By Edward Einhorn
Directed by Henry Akona March 2010
At the Bohemian National Hall
The story of a bisexual, bipolar emperor in 1600 Prague obsessed with alchemy, astronomy, his longtime mistress, and his newest lover and valet, a converted Jew. The production used the vast expanse of the Bohemian National Hall to create an environmental production in the center of its ballroom space, with live choral singing from the balconies accompanying the action.
Rudolf II’s thirst for knowledge, whether artistic, scientific, or mystical, was insatiable—as was his desire for lovers of both sexes. He was surrounded by visionaries like Tycho Brahe and Arcimboldo, plagued by visions of Libuše, and constantly attended by the mistress who had borne his only children, and his valet, a converted Jew whose secret relationship with Rudolf makes him the emperor’s most valued confidant.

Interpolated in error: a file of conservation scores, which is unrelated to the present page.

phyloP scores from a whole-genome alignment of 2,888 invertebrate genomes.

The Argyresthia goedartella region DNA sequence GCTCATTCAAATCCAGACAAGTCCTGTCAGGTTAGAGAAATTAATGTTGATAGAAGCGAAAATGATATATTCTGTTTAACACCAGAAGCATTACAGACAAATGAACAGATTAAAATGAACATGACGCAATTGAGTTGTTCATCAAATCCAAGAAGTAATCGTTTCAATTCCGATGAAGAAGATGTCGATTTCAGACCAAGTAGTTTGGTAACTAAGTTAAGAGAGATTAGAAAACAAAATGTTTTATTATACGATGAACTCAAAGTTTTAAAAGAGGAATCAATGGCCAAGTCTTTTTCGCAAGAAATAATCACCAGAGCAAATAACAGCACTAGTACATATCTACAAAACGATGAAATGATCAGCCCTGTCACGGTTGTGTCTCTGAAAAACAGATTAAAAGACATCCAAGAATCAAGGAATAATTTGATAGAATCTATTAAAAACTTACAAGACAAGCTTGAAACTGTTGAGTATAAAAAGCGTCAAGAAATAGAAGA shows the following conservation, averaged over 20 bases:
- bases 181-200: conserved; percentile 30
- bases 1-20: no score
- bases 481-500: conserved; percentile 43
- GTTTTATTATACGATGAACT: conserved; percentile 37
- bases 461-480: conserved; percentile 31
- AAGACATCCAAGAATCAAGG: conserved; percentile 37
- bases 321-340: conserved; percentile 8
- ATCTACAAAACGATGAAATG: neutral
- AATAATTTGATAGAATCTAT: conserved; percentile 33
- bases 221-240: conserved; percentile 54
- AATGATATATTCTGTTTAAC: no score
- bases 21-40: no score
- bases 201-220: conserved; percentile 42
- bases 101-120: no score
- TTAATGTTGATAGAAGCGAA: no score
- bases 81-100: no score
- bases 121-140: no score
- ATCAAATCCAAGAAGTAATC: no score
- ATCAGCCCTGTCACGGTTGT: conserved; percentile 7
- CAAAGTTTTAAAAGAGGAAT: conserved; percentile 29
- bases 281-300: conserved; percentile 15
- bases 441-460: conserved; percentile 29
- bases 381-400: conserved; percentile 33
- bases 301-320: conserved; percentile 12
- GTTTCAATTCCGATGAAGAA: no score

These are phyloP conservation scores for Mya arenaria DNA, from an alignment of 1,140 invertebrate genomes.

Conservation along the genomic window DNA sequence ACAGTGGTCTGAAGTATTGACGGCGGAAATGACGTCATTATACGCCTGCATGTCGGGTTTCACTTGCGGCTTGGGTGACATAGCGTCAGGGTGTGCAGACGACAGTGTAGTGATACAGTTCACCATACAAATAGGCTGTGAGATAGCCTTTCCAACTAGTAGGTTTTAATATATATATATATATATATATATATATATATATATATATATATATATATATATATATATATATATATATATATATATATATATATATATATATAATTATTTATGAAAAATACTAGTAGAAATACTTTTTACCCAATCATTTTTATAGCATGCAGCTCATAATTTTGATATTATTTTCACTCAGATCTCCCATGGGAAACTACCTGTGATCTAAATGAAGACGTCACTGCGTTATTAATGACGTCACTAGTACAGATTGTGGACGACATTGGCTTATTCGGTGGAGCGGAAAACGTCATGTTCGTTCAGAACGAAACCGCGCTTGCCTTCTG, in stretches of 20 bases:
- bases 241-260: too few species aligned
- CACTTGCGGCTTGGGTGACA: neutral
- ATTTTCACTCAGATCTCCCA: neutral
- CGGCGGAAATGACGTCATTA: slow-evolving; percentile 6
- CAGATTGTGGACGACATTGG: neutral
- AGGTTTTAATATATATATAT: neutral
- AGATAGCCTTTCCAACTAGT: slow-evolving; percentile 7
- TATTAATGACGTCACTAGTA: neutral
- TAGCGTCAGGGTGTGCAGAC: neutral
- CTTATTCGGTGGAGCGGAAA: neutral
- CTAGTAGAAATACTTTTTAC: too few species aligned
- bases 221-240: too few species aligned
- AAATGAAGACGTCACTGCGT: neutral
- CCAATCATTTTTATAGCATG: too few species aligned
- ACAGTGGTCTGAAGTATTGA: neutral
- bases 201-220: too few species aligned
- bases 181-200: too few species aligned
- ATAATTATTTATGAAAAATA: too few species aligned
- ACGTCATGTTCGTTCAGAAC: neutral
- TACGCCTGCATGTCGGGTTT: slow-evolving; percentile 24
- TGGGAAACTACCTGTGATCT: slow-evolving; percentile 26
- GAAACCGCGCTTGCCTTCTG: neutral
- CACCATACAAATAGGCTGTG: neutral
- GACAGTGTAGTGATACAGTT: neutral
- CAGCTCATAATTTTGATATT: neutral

Set entirely in Rudolf’s bedroom, the play is a portrait of an emperor who was both extraordinary visionary and self-destructive, as he confines himself and those closest to him to an increasingly suffocating atmosphere of paranoia and mounting madness.
Dramaturg: Karen Lee Ott
Assistant Director: Tom Berger
Costumes: Carla Gant
Lighting: Ian W. Hill
Costume Assistant: Candace Lawrence
Lighting Assistant: Romo Hallahan
Stage Manager and Props: Berit Johnson
Assistant Stage Manager: Lindsey Carter
With: Rosalynd Darling, Adriana Disman, Joe Gately*, Romo Hallahan, James Isaac, Eric Oleson, Shelley Ray*, Timothy McCown Reynolds*, Yvonne Roen*, Jack Schaub, Phoebe Silva and Sandy York*
* Member of Actors’ Equity Association